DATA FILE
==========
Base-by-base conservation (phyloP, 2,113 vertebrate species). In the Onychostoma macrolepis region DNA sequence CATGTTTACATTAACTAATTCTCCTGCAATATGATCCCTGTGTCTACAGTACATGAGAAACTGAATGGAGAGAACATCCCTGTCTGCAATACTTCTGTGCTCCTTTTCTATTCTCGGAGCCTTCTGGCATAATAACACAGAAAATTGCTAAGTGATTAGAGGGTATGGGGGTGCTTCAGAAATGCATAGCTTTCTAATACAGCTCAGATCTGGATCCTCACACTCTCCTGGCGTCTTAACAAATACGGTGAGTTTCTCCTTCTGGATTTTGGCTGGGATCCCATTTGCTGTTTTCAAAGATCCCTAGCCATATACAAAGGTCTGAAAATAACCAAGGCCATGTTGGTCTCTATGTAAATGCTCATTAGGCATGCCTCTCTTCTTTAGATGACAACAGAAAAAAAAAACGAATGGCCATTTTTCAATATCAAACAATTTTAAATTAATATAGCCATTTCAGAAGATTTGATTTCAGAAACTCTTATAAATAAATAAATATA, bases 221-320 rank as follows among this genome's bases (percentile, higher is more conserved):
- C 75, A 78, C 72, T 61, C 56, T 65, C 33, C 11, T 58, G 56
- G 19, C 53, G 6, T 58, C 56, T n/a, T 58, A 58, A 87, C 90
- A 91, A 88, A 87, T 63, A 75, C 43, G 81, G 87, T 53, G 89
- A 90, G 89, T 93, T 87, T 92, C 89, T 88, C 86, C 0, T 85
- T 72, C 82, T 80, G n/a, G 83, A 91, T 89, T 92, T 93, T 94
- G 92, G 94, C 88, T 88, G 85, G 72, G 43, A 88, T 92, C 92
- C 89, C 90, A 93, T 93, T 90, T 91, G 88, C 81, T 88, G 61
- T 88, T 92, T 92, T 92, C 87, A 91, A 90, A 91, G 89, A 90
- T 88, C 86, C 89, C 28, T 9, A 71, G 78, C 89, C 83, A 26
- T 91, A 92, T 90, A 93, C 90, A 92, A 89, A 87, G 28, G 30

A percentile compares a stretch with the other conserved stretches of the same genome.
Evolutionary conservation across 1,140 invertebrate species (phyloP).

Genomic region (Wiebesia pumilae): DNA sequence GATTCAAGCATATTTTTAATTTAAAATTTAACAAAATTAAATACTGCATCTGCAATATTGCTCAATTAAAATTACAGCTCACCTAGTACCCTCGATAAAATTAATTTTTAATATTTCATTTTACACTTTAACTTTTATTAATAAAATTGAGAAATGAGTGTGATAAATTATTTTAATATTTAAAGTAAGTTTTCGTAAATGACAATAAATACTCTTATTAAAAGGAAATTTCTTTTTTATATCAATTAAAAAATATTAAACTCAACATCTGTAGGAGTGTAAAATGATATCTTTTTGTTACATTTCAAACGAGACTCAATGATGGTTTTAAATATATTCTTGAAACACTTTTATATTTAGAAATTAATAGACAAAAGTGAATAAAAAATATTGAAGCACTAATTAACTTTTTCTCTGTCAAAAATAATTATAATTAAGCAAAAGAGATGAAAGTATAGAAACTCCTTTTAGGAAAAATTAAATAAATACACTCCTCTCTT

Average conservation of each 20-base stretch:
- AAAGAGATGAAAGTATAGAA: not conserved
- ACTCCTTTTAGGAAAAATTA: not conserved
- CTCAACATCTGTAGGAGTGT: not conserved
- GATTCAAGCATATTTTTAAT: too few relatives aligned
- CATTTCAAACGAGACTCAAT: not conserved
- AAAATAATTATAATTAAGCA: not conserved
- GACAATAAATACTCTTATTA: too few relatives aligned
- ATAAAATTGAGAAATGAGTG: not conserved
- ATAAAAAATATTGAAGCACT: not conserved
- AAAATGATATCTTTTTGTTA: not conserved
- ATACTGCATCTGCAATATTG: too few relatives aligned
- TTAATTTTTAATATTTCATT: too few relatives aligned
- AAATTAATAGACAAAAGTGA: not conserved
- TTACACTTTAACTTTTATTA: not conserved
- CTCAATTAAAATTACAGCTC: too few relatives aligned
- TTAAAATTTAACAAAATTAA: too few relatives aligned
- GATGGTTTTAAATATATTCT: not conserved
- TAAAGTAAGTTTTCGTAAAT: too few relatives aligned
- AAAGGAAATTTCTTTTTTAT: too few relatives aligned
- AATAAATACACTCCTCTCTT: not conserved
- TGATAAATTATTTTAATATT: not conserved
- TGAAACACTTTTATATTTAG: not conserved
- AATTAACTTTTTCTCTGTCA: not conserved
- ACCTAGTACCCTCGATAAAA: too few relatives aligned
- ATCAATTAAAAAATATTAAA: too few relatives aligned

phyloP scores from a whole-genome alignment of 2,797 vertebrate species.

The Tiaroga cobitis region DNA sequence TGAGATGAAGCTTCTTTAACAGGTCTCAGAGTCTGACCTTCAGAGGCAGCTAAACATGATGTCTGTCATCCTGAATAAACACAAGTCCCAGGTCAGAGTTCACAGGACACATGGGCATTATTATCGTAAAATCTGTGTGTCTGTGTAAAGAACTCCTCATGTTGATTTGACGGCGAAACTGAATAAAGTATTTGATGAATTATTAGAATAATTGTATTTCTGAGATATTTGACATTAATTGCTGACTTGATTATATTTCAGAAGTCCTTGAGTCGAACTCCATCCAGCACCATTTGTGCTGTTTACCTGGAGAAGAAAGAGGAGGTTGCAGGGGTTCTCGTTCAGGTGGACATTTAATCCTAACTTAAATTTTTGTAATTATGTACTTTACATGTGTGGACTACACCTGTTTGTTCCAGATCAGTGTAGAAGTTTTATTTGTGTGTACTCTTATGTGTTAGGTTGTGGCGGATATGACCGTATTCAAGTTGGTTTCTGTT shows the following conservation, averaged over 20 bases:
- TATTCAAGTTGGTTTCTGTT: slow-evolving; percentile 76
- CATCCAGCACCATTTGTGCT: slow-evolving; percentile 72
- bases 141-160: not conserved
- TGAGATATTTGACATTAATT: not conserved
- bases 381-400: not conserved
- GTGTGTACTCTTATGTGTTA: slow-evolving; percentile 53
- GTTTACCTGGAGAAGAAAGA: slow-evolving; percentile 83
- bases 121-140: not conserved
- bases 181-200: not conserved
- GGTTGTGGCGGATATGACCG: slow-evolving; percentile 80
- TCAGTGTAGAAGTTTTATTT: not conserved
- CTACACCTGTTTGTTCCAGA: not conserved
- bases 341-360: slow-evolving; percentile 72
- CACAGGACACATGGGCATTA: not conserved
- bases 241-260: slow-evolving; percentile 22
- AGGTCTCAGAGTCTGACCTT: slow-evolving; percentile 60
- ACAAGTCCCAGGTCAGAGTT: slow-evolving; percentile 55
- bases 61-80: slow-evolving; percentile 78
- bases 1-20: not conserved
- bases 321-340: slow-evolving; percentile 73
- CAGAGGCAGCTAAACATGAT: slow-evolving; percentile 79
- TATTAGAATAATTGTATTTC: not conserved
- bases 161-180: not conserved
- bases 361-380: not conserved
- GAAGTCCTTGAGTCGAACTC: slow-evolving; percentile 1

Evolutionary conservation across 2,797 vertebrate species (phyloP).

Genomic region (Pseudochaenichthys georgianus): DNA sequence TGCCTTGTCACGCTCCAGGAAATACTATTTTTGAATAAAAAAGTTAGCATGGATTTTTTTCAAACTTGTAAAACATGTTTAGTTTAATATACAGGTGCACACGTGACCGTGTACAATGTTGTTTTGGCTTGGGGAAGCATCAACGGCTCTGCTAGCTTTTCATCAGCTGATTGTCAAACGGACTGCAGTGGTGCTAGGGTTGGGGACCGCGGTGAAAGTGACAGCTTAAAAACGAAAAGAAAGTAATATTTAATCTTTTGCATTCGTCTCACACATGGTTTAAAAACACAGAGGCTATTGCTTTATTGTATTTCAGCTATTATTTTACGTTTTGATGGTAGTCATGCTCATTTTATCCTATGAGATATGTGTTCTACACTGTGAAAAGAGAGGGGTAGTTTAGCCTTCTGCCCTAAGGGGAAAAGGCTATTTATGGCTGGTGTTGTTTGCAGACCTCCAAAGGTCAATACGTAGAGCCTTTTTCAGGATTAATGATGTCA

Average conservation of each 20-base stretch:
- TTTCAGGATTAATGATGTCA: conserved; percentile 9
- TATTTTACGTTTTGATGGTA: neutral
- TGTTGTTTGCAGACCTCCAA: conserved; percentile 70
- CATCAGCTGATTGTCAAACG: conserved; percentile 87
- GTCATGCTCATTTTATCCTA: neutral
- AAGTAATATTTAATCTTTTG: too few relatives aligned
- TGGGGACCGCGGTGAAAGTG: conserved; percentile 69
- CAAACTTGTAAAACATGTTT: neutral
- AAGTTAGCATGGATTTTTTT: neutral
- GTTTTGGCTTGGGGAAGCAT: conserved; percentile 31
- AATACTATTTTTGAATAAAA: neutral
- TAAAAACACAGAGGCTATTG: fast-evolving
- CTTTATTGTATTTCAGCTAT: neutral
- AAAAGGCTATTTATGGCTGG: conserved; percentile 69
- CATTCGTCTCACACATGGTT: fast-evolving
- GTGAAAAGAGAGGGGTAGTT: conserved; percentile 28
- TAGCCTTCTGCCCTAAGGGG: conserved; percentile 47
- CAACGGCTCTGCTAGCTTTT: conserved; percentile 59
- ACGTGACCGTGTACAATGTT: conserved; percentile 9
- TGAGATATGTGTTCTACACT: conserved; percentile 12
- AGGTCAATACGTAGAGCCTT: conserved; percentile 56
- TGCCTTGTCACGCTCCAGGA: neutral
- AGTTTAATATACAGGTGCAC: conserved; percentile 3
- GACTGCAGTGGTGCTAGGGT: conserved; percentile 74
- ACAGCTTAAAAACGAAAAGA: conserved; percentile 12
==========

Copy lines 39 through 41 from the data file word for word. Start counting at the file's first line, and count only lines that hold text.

- ACCTAGTACCCTCGATAAAA: too few relatives aligned
- ATCAATTAAAAAATATTAAA: too few relatives aligned

phyloP scores from a whole-genome alignment of 2,797 vertebrate species.